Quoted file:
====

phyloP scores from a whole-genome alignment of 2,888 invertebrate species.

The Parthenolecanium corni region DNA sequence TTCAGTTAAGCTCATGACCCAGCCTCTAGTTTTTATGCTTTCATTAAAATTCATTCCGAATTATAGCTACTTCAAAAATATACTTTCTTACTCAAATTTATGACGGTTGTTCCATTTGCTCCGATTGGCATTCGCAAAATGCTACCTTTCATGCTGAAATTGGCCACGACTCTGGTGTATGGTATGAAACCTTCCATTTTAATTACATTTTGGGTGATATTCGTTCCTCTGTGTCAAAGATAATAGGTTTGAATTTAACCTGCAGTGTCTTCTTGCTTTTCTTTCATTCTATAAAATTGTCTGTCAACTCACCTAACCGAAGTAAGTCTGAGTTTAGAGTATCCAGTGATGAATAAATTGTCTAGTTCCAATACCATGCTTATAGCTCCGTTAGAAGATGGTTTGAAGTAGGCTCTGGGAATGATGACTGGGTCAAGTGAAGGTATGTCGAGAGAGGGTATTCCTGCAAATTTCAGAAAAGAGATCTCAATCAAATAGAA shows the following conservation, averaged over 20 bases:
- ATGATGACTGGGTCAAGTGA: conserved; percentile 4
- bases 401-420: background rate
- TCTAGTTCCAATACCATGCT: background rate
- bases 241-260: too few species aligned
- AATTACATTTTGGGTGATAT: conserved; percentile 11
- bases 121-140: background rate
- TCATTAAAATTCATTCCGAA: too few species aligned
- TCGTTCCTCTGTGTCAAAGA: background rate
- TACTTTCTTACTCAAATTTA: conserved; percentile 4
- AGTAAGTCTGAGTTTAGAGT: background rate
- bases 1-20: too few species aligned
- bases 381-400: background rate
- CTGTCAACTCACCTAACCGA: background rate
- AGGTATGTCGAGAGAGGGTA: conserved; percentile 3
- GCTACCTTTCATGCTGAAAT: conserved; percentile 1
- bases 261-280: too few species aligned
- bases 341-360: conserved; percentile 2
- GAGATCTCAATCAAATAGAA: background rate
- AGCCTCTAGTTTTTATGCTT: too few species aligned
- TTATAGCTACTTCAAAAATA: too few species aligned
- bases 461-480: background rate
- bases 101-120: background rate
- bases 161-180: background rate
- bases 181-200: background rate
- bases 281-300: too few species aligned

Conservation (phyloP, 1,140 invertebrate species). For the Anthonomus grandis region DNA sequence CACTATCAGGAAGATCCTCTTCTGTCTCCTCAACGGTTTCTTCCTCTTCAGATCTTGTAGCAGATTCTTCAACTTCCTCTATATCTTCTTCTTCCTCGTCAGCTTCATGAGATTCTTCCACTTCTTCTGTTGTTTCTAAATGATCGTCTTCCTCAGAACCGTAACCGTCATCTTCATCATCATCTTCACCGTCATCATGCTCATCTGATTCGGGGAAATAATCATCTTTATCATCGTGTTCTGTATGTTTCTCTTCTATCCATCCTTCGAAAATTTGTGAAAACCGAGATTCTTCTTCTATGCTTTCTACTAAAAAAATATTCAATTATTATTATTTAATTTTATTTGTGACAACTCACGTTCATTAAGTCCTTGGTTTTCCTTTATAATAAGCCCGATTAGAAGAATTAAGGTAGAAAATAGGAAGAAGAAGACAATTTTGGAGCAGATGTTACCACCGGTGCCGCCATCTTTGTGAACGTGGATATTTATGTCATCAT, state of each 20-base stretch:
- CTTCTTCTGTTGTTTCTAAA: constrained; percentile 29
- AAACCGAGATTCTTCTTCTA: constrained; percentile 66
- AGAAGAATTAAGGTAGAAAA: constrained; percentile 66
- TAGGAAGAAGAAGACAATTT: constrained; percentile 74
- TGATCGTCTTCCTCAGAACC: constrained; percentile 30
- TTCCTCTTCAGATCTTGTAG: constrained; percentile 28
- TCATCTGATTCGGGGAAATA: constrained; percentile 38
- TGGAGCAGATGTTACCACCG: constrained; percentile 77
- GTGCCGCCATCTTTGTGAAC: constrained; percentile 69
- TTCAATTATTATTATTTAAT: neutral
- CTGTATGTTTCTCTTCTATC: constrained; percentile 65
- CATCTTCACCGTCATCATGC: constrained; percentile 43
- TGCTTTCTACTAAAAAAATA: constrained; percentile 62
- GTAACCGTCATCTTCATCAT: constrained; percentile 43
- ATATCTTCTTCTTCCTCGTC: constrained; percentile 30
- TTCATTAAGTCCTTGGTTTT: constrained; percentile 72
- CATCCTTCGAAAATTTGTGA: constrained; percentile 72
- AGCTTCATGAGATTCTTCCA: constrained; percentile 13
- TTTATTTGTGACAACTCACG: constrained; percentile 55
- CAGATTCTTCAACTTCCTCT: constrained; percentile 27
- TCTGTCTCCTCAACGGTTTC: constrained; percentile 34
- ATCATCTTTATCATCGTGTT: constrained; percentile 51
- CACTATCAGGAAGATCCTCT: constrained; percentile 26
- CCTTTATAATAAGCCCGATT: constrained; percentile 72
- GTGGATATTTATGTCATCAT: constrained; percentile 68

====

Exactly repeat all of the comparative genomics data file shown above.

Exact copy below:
phyloP scores from a whole-genome alignment of 2,888 invertebrate species.

The Parthenolecanium corni region DNA sequence TTCAGTTAAGCTCATGACCCAGCCTCTAGTTTTTATGCTTTCATTAAAATTCATTCCGAATTATAGCTACTTCAAAAATATACTTTCTTACTCAAATTTATGACGGTTGTTCCATTTGCTCCGATTGGCATTCGCAAAATGCTACCTTTCATGCTGAAATTGGCCACGACTCTGGTGTATGGTATGAAACCTTCCATTTTAATTACATTTTGGGTGATATTCGTTCCTCTGTGTCAAAGATAATAGGTTTGAATTTAACCTGCAGTGTCTTCTTGCTTTTCTTTCATTCTATAAAATTGTCTGTCAACTCACCTAACCGAAGTAAGTCTGAGTTTAGAGTATCCAGTGATGAATAAATTGTCTAGTTCCAATACCATGCTTATAGCTCCGTTAGAAGATGGTTTGAAGTAGGCTCTGGGAATGATGACTGGGTCAAGTGAAGGTATGTCGAGAGAGGGTATTCCTGCAAATTTCAGAAAAGAGATCTCAATCAAATAGAA shows the following conservation, averaged over 20 bases:
- ATGATGACTGGGTCAAGTGA: conserved; percentile 4
- bases 401-420: background rate
- TCTAGTTCCAATACCATGCT: background rate
- bases 241-260: too few species aligned
- AATTACATTTTGGGTGATAT: conserved; percentile 11
- bases 121-140: background rate
- TCATTAAAATTCATTCCGAA: too few species aligned
- TCGTTCCTCTGTGTCAAAGA: background rate
- TACTTTCTTACTCAAATTTA: conserved; percentile 4
- AGTAAGTCTGAGTTTAGAGT: background rate
- bases 1-20: too few species aligned
- bases 381-400: background rate
- CTGTCAACTCACCTAACCGA: background rate
- AGGTATGTCGAGAGAGGGTA: conserved; percentile 3
- GCTACCTTTCATGCTGAAAT: conserved; percentile 1
- bases 261-280: too few species aligned
- bases 341-360: conserved; percentile 2
- GAGATCTCAATCAAATAGAA: background rate
- AGCCTCTAGTTTTTATGCTT: too few species aligned
- TTATAGCTACTTCAAAAATA: too few species aligned
- bases 461-480: background rate
- bases 101-120: background rate
- bases 161-180: background rate
- bases 181-200: background rate
- bases 281-300: too few species aligned

Conservation (phyloP, 1,140 invertebrate species). For the Anthonomus grandis region DNA sequence CACTATCAGGAAGATCCTCTTCTGTCTCCTCAACGGTTTCTTCCTCTTCAGATCTTGTAGCAGATTCTTCAACTTCCTCTATATCTTCTTCTTCCTCGTCAGCTTCATGAGATTCTTCCACTTCTTCTGTTGTTTCTAAATGATCGTCTTCCTCAGAACCGTAACCGTCATCTTCATCATCATCTTCACCGTCATCATGCTCATCTGATTCGGGGAAATAATCATCTTTATCATCGTGTTCTGTATGTTTCTCTTCTATCCATCCTTCGAAAATTTGTGAAAACCGAGATTCTTCTTCTATGCTTTCTACTAAAAAAATATTCAATTATTATTATTTAATTTTATTTGTGACAACTCACGTTCATTAAGTCCTTGGTTTTCCTTTATAATAAGCCCGATTAGAAGAATTAAGGTAGAAAATAGGAAGAAGAAGACAATTTTGGAGCAGATGTTACCACCGGTGCCGCCATCTTTGTGAACGTGGATATTTATGTCATCAT, state of each 20-base stretch:
- CTTCTTCTGTTGTTTCTAAA: constrained; percentile 29
- AAACCGAGATTCTTCTTCTA: constrained; percentile 66
- AGAAGAATTAAGGTAGAAAA: constrained; percentile 66
- TAGGAAGAAGAAGACAATTT: constrained; percentile 74
- TGATCGTCTTCCTCAGAACC: constrained; percentile 30
- TTCCTCTTCAGATCTTGTAG: constrained; percentile 28
- TCATCTGATTCGGGGAAATA: constrained; percentile 38
- TGGAGCAGATGTTACCACCG: constrained; percentile 77
- GTGCCGCCATCTTTGTGAAC: constrained; percentile 69
- TTCAATTATTATTATTTAAT: neutral
- CTGTATGTTTCTCTTCTATC: constrained; percentile 65
- CATCTTCACCGTCATCATGC: constrained; percentile 43
- TGCTTTCTACTAAAAAAATA: constrained; percentile 62
- GTAACCGTCATCTTCATCAT: constrained; percentile 43
- ATATCTTCTTCTTCCTCGTC: constrained; percentile 30
- TTCATTAAGTCCTTGGTTTT: constrained; percentile 72
- CATCCTTCGAAAATTTGTGA: constrained; percentile 72
- AGCTTCATGAGATTCTTCCA: constrained; percentile 13
- TTTATTTGTGACAACTCACG: constrained; percentile 55
- CAGATTCTTCAACTTCCTCT: constrained; percentile 27
- TCTGTCTCCTCAACGGTTTC: constrained; percentile 34
- ATCATCTTTATCATCGTGTT: constrained; percentile 51
- CACTATCAGGAAGATCCTCT: constrained; percentile 26
- CCTTTATAATAAGCCCGATT: constrained; percentile 72
- GTGGATATTTATGTCATCAT: constrained; percentile 68